I think my friends would describe me as fun, hard-working, determined, loving, and super talkative. If I am just meeting you, you might think I’m quiet and shy, but my friends will let you know that isn’t true!

If you could eat anything for the rest of your life, without gaining any negative health implications, what would it be?

I think this is the hardest question I have ever been asked!! But, if I could eat anything for the rest of my life without any negative health implications, then it would have to be garlic pizza from Boys from Italy. Boys from Italy is a little pizza shop in my home town that serves these GIGANTIC slices of pizza, and I have yet to find a pizza that matches its deliciousness. When I say I LOVE their pizza, I mean that with my whole heart.

What are some of your comforts? 

I have a lot of things that I turn to for comfort. First off, performing. If I haven’t performed in a while, I tend to start feeling anxious and not like myself. I turn to my mother and friends and family in times of need or when I need a laugh.

I love my "Sims." You can find me playing The SIMS 1, 2, 3, or 4. The SIMS is always a must. My mother can definitely testify to this!

Dorothy (Quiana Holmes) embraces The Lion (Damien Norfleet*) in Fiddlehead Theatre Company's  The Wiz  (Photo Credit:   Matt McKee  ) (* Denotes a Member of Actors' Equity Association).

Dorothy (Quiana Holmes) embraces The Lion (Damien Norfleet*) in Fiddlehead Theatre Company's The Wiz (Photo Credit: Matt McKee) (* Denotes a Member of Actors' Equity Association).

Last but never least, God. I truly believe he is making things in my life fall into place and I am forever grateful for him.

What have been some of your most fulfilling theatre experiences (as a performer or audience member)?  Why?

By being a live performer and acting in live theatre, things can go terribly wrong on stage. I think some of the most fulfilling moments on stage are being able to recover from whatever is going on around you. I love being able to play off of another character if one of us misses a line, or a prop falls, or the lights don’t cut out after a scene. There is a thrill of saving a moment that has not gone the way it was supposed to.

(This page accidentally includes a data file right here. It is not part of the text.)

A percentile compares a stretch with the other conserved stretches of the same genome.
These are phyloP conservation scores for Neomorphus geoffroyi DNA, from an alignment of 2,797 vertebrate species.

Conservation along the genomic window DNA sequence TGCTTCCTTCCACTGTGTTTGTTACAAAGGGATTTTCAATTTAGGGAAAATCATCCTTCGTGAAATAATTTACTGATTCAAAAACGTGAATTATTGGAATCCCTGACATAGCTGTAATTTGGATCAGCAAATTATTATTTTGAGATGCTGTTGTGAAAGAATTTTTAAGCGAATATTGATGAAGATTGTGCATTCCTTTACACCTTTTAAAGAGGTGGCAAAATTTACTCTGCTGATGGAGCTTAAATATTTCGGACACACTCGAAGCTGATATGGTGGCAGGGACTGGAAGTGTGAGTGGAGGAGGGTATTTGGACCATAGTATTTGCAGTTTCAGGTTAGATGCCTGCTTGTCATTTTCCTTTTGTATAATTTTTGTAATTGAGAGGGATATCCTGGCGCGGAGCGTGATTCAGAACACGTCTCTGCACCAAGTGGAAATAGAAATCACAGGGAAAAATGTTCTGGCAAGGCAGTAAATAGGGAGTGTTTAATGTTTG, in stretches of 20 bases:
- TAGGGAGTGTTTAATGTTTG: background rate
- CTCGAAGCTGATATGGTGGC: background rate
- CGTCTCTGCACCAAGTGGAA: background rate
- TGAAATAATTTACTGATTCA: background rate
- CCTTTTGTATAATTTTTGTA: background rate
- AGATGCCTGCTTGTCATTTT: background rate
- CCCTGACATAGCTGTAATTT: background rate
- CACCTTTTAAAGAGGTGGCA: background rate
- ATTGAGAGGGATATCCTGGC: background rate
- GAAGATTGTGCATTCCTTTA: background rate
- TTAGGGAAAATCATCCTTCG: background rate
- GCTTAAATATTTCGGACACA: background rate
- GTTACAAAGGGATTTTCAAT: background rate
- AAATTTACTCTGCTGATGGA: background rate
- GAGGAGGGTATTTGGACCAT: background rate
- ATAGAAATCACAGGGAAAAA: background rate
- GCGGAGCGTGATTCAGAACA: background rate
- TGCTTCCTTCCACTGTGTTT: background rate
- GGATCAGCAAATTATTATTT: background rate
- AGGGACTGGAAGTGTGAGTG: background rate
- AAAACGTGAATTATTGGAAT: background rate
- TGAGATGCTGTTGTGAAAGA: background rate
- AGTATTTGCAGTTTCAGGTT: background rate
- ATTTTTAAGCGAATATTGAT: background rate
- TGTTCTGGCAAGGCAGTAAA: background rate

Also, as an audience member, when you see actors staying in character and refusing the break the moment, it can be so relieving and exciting. I also really love the times off stage, when you are quick-changing into a costume and you’re on-time for your next scene, or sharing a laugh with your castmates and then having to revert into your character when you walk on-stage. Those moments are what make being a performer fun, and you can’t match that with anything else.

If you could take a journey to anywhere (real or fictional), where would you go?  Who would you bring with you?  What adventures would have?

I would definitely want to travel Spain! I’ve wanted to go all of my life and I want to learn the language and culture. I would bring my boyfriend, mom, sister, niece, my 5 closest friends, Audra McDonald, and, last but not least, Melba Moore!

We would want to pay a visit to Casa Batllo, Basilica of the Segrada Familia, Palau de la Musica Orfeo Catalana, and just explore every crevice of Spain. We would eat so much food and dance until our legs hurt. That is my dream journey!!

What is one music lyric that speaks to you at this point in your life?

“Suddenly my world’s gone and changed its face,/ but I still know where I’m going./ I have had my mind spun around in space,/ yet I’ve watching it growing.”

This is from “Home” from The Wiz, and this line has spoken to me ever since I left home for college. Even though my surroundings are changing, I see myself getting closer to what I want to achieve and I see that I am growing up from what I used to be and that is not a bad thing.

Do you have any upcoming projects?

I will soon be in rehearsals for a Motown Revue Tour! I will be performing as young Diana Ross and we will be touring all over Canada, and coming back to the northeast of the United States. I am so excited to finally get started!

Do you have anything else to share with our ArtsImpulse readers?

I am honored to have been nominated as Best Student Actress. Playing Dorothy in Fiddlehead’s Production of The Wiz was such a dream come true and it has opened up many doors for me.

So, I want to thank Fiddlehead again for the amazing opportunity and all of my friends and family for coming out and supporting me. Thank you so much for this interview, ArtsImpulse, and congratulations to all of the other amazing nominees!! God Bless!

2015 Best Student Actress Nominee: Tricia O'Toole as Helen McCormick in Boston University College of Fine Arts' "The Cripple of Inishmaan"

Before we announce our 2015 ArtsImpulse Award Winners, we are proud to present our 2015 ArtsImpulse Nominee Interview Series.

NOTE: If you were nominated for a 2015 ArtsImpulse Theatre Award, and you would like to participate in our 2015 ArtsImpulse Nominee Interview Series, please email us at brian@artsimpulse.com.